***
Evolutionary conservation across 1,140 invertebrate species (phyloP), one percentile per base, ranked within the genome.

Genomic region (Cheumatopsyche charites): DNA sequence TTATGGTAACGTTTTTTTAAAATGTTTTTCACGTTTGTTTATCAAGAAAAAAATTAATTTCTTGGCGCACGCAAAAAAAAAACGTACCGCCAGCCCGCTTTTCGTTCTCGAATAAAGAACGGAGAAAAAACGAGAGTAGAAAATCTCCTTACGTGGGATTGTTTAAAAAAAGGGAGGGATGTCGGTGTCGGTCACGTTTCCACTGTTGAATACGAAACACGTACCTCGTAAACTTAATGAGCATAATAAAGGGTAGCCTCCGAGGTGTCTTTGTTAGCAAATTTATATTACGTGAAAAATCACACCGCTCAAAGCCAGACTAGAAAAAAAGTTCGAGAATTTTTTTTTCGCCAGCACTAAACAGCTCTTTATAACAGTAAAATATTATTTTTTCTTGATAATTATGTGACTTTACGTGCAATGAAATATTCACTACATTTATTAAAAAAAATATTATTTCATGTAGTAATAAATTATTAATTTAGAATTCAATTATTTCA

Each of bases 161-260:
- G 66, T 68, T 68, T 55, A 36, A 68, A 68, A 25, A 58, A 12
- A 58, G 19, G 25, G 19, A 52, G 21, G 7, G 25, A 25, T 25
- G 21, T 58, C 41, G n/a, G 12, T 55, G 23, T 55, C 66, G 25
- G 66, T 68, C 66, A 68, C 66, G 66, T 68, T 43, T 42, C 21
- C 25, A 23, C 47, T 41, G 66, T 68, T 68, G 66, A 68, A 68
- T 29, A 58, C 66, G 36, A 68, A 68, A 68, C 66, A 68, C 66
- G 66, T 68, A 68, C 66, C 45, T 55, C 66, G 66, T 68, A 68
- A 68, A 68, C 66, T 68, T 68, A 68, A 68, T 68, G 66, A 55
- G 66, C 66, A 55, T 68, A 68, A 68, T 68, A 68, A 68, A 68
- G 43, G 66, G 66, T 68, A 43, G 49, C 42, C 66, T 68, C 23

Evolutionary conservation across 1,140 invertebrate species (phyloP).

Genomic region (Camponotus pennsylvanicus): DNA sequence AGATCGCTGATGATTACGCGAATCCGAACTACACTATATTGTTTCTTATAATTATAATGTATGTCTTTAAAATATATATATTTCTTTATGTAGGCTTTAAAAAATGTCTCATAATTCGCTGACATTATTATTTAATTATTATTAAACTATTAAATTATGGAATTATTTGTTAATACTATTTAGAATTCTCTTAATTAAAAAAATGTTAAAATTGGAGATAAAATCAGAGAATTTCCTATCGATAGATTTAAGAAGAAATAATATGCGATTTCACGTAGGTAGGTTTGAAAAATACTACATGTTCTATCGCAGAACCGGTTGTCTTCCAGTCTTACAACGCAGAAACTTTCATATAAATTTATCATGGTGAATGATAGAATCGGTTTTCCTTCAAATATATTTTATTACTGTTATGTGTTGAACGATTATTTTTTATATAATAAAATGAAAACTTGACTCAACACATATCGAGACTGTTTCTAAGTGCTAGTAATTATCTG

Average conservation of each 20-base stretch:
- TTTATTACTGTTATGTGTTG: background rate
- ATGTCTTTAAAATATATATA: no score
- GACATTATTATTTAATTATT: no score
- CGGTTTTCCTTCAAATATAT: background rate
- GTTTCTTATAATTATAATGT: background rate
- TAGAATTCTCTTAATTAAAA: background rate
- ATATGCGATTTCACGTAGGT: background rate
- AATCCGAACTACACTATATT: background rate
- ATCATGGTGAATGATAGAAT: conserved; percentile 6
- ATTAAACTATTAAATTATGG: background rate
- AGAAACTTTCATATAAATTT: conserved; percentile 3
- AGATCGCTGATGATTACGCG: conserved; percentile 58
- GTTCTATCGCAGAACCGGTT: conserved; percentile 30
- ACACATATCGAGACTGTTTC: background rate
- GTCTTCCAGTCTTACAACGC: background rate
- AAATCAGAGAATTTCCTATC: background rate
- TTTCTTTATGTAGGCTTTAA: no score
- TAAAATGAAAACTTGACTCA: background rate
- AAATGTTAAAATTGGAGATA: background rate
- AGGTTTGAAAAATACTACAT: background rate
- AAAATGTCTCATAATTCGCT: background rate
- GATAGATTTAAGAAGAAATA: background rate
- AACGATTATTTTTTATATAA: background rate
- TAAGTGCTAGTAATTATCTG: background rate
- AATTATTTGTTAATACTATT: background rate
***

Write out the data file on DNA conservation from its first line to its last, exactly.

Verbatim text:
Evolutionary conservation across 1,140 invertebrate species (phyloP), one percentile per base, ranked within the genome.

Genomic region (Cheumatopsyche charites): DNA sequence TTATGGTAACGTTTTTTTAAAATGTTTTTCACGTTTGTTTATCAAGAAAAAAATTAATTTCTTGGCGCACGCAAAAAAAAAACGTACCGCCAGCCCGCTTTTCGTTCTCGAATAAAGAACGGAGAAAAAACGAGAGTAGAAAATCTCCTTACGTGGGATTGTTTAAAAAAAGGGAGGGATGTCGGTGTCGGTCACGTTTCCACTGTTGAATACGAAACACGTACCTCGTAAACTTAATGAGCATAATAAAGGGTAGCCTCCGAGGTGTCTTTGTTAGCAAATTTATATTACGTGAAAAATCACACCGCTCAAAGCCAGACTAGAAAAAAAGTTCGAGAATTTTTTTTTCGCCAGCACTAAACAGCTCTTTATAACAGTAAAATATTATTTTTTCTTGATAATTATGTGACTTTACGTGCAATGAAATATTCACTACATTTATTAAAAAAAATATTATTTCATGTAGTAATAAATTATTAATTTAGAATTCAATTATTTCA

Each of bases 161-260:
- G 66, T 68, T 68, T 55, A 36, A 68, A 68, A 25, A 58, A 12
- A 58, G 19, G 25, G 19, A 52, G 21, G 7, G 25, A 25, T 25
- G 21, T 58, C 41, G n/a, G 12, T 55, G 23, T 55, C 66, G 25
- G 66, T 68, C 66, A 68, C 66, G 66, T 68, T 43, T 42, C 21
- C 25, A 23, C 47, T 41, G 66, T 68, T 68, G 66, A 68, A 68
- T 29, A 58, C 66, G 36, A 68, A 68, A 68, C 66, A 68, C 66
- G 66, T 68, A 68, C 66, C 45, T 55, C 66, G 66, T 68, A 68
- A 68, A 68, C 66, T 68, T 68, A 68, A 68, T 68, G 66, A 55
- G 66, C 66, A 55, T 68, A 68, A 68, T 68, A 68, A 68, A 68
- G 43, G 66, G 66, T 68, A 43, G 49, C 42, C 66, T 68, C 23

Evolutionary conservation across 1,140 invertebrate species (phyloP).

Genomic region (Camponotus pennsylvanicus): DNA sequence AGATCGCTGATGATTACGCGAATCCGAACTACACTATATTGTTTCTTATAATTATAATGTATGTCTTTAAAATATATATATTTCTTTATGTAGGCTTTAAAAAATGTCTCATAATTCGCTGACATTATTATTTAATTATTATTAAACTATTAAATTATGGAATTATTTGTTAATACTATTTAGAATTCTCTTAATTAAAAAAATGTTAAAATTGGAGATAAAATCAGAGAATTTCCTATCGATAGATTTAAGAAGAAATAATATGCGATTTCACGTAGGTAGGTTTGAAAAATACTACATGTTCTATCGCAGAACCGGTTGTCTTCCAGTCTTACAACGCAGAAACTTTCATATAAATTTATCATGGTGAATGATAGAATCGGTTTTCCTTCAAATATATTTTATTACTGTTATGTGTTGAACGATTATTTTTTATATAATAAAATGAAAACTTGACTCAACACATATCGAGACTGTTTCTAAGTGCTAGTAATTATCTG

Average conservation of each 20-base stretch:
- TTTATTACTGTTATGTGTTG: background rate
- ATGTCTTTAAAATATATATA: no score
- GACATTATTATTTAATTATT: no score
- CGGTTTTCCTTCAAATATAT: background rate
- GTTTCTTATAATTATAATGT: background rate
- TAGAATTCTCTTAATTAAAA: background rate
- ATATGCGATTTCACGTAGGT: background rate
- AATCCGAACTACACTATATT: background rate
- ATCATGGTGAATGATAGAAT: conserved; percentile 6
- ATTAAACTATTAAATTATGG: background rate
- AGAAACTTTCATATAAATTT: conserved; percentile 3
- AGATCGCTGATGATTACGCG: conserved; percentile 58
- GTTCTATCGCAGAACCGGTT: conserved; percentile 30
- ACACATATCGAGACTGTTTC: background rate
- GTCTTCCAGTCTTACAACGC: background rate
- AAATCAGAGAATTTCCTATC: background rate
- TTTCTTTATGTAGGCTTTAA: no score
- TAAAATGAAAACTTGACTCA: background rate
- AAATGTTAAAATTGGAGATA: background rate
- AGGTTTGAAAAATACTACAT: background rate
- AAAATGTCTCATAATTCGCT: background rate
- GATAGATTTAAGAAGAAATA: background rate
- AACGATTATTTTTTATATAA: background rate
- TAAGTGCTAGTAATTATCTG: background rate
- AATTATTTGTTAATACTATT: background rate